Debt collection is a serious and regulated business. There are rules and a code of conduct we adhere to, ensuring that, while collecting debt for our clients, debtors rights are also protected.
Single mother Edwina Crawford stood up for her own rights when she felt she was harassed by debt collector Panthera. Below is the story that the The Sydney Morning Herald reported last year.
Single mother launches legal action against debt collector Panthera
The voice on the other end of the line was muffled, allegedly threatening. Edwina Crawford sobbed into the phone, begged to be left alone.
But the calls kept coming. Different times and numbers, same message.
Pay up, or we’ll take your car and furniture. Pay up, or we’ll contact Centrelink and start taking your payments. Pay up or you’ll go to jail, she says she was told.
Remembering the calls, Ms Crawford first trembles, then sobs.
“They said we can take whatever we want, even your car,” she said.
“They shouldn’t be allowed to do what they do.
“Now whenever I get a private number call or from a number I don’t know, I freak out again.”
Observers say Australia’s debt collecting industry has done much to clean up its act in the past five years. But there are still small debt shops that act like cowboys, the Financial and Consumer Rights Council says.
“Financial counsellors find dealing with [debt collection company] Panthera increasingly difficult – they seem to have little understanding or appreciation of what life is like for people who want to pay, but cannot,” the council’s executive officer, Peter Gartlan, said.
The debt collection firm is at the centre of a lawsuit brought by Ms Crawford and the Consumer Action Law Centre in Victoria’s Civil and Administrative Tribunal. Should the lawsuit be successful, there could be more to come, Fairfax understands.
Ms Crawford’s original debt of a little less than $3000 was bought by Panthera from AGL, probably for 3 to 6 cents in the dollar (the industry average). They now claim she owes them around $5000, and they allegedly tried to harass the money out of her in a phone call in June 2014.
Ms Crawford is a single mother of a four on a Centrelink pension, and so she told the caller she did not have the capacity to pay. The call went on and on – for 40 to 50 minutes, she says, as the caller allegedly tried to pry money out of her.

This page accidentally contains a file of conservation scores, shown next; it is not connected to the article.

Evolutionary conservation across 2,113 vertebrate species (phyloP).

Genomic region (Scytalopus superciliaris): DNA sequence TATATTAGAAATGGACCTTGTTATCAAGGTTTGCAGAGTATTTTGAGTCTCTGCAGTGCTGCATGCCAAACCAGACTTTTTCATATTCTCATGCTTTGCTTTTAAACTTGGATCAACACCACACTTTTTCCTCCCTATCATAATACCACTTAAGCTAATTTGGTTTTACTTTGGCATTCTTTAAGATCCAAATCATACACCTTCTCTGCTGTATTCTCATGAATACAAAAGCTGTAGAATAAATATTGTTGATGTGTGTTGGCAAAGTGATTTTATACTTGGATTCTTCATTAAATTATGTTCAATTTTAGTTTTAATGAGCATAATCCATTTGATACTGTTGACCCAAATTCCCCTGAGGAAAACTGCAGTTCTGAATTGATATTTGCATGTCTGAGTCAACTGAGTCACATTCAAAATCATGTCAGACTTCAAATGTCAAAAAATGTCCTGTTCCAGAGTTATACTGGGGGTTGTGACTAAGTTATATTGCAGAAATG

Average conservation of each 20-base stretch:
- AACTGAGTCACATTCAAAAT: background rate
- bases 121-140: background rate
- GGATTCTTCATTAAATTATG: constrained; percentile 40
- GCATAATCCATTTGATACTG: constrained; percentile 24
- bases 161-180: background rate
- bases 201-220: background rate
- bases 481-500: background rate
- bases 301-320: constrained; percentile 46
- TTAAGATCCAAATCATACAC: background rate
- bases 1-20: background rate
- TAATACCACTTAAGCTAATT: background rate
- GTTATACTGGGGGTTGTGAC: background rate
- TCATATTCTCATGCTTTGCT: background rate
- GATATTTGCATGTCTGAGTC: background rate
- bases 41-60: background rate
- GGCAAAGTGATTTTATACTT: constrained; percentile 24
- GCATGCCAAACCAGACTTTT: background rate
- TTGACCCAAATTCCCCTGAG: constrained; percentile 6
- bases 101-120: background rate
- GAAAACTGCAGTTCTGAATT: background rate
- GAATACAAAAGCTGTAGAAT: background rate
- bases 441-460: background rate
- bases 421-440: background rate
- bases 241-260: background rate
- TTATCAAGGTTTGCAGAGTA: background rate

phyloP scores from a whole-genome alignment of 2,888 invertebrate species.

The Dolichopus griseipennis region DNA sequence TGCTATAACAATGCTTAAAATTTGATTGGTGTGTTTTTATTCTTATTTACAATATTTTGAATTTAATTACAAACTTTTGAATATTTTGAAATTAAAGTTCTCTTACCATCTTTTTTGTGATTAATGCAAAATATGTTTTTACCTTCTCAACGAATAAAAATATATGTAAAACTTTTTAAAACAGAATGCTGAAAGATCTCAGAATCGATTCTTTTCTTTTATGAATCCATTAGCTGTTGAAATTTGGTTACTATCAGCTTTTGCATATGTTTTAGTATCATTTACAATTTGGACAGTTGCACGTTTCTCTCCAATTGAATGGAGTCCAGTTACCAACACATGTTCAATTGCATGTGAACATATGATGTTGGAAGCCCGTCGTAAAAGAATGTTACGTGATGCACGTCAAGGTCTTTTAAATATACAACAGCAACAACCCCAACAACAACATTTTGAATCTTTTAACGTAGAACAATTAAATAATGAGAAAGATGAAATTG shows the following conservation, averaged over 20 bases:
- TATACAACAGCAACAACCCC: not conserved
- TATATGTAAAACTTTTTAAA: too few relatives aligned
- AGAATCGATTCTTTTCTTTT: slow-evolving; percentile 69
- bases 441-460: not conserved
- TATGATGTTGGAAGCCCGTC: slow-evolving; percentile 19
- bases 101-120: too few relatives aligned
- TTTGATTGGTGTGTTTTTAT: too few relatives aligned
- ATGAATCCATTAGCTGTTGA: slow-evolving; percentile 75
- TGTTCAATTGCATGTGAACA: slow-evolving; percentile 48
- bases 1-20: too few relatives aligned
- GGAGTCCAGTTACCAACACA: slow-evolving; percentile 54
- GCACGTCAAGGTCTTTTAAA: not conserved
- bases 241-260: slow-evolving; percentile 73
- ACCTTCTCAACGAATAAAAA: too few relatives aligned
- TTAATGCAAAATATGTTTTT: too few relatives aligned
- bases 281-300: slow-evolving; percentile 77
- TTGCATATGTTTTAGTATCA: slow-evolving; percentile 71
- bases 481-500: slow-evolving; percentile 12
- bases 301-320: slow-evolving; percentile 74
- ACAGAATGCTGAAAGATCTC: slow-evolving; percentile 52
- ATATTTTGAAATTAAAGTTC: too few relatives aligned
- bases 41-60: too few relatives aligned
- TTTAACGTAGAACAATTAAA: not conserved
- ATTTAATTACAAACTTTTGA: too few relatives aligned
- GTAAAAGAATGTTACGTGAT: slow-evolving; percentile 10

Ms Crawford suffers from depression and anxiety, and she says she ended the phone conversation sobbing, shattered. It was not the last. Panthera called her 10 times in the next fortnight, Ms Crawford alleges, sometimes early in the morning, sometimes late in the evening.
ACCC guidelines say debt collectors should contact debtors no more than 10 times a month, and more may constitute harassment.
In her lawsuit Ms Crawford claims Panthera acted illegally, harassing her and telling her it could take her possessions or garnish her income – both of which are illegal, the lawsuit claims.
“While creditors have a right to collect debts, debt collection laws are there for a good reason – we’ve got to remember that even if someone owes debt, they’re still a person,” Consumer Action Law Centre chief executive Gerard Brody told Fairfax Media.
“They’ve still got families to feed and lights to turn on and they’re often our community’s most vulnerable people. The laws exist to ensure that even if you have debt, you are protected from harassment and still treated with basic dignity.
“Where someone experiences distress or humiliation as a result of ongoing debt collection misconduct, they have a right to seek compensation – VCAT can order up to $10,000 in these circumstances.”
Panthera denies all the allegations and plans to vigorously defend them. The company has records of the phone calls in question, it is understood. It is a member of the Australian Collectors and Debt Buyers Association, which has a mandatory code of conduct.
“We deny all allegations made against us and will be submitting evidence to the tribunal to this effect if required,” a spokeswoman said in a statement.
“We are very aware that the law prohibits us from harassing customers, engaging in threatening behaviour, garnisheeing Centrelink benefits or seizing household goods. We have a number of safeguards in place to ensure this conduct does not occur.”
Ms Crawford is seeking $10,000 in damages.
WHAT CAN DEBT COLLECTORS DO?
Debt collection is a highly-regulated industry, with licensed debt collectors tightly bound by legislation and an industry code of practice. So what are debt collectors allowed to do?
- Contact you between 7.30am and 9pm (9am-9pm on weekends) on the phone
- Contact you no more than three times a week or 10 times a month on the phone
- Contact a third party to get location information more than twice a year
- During a face-to-face meeting debt collectors must leave if you ask them to, must not conduct surveillance
This story Single mother launches legal action against debt collector Panthera was first published in The Sydney Morning Herald.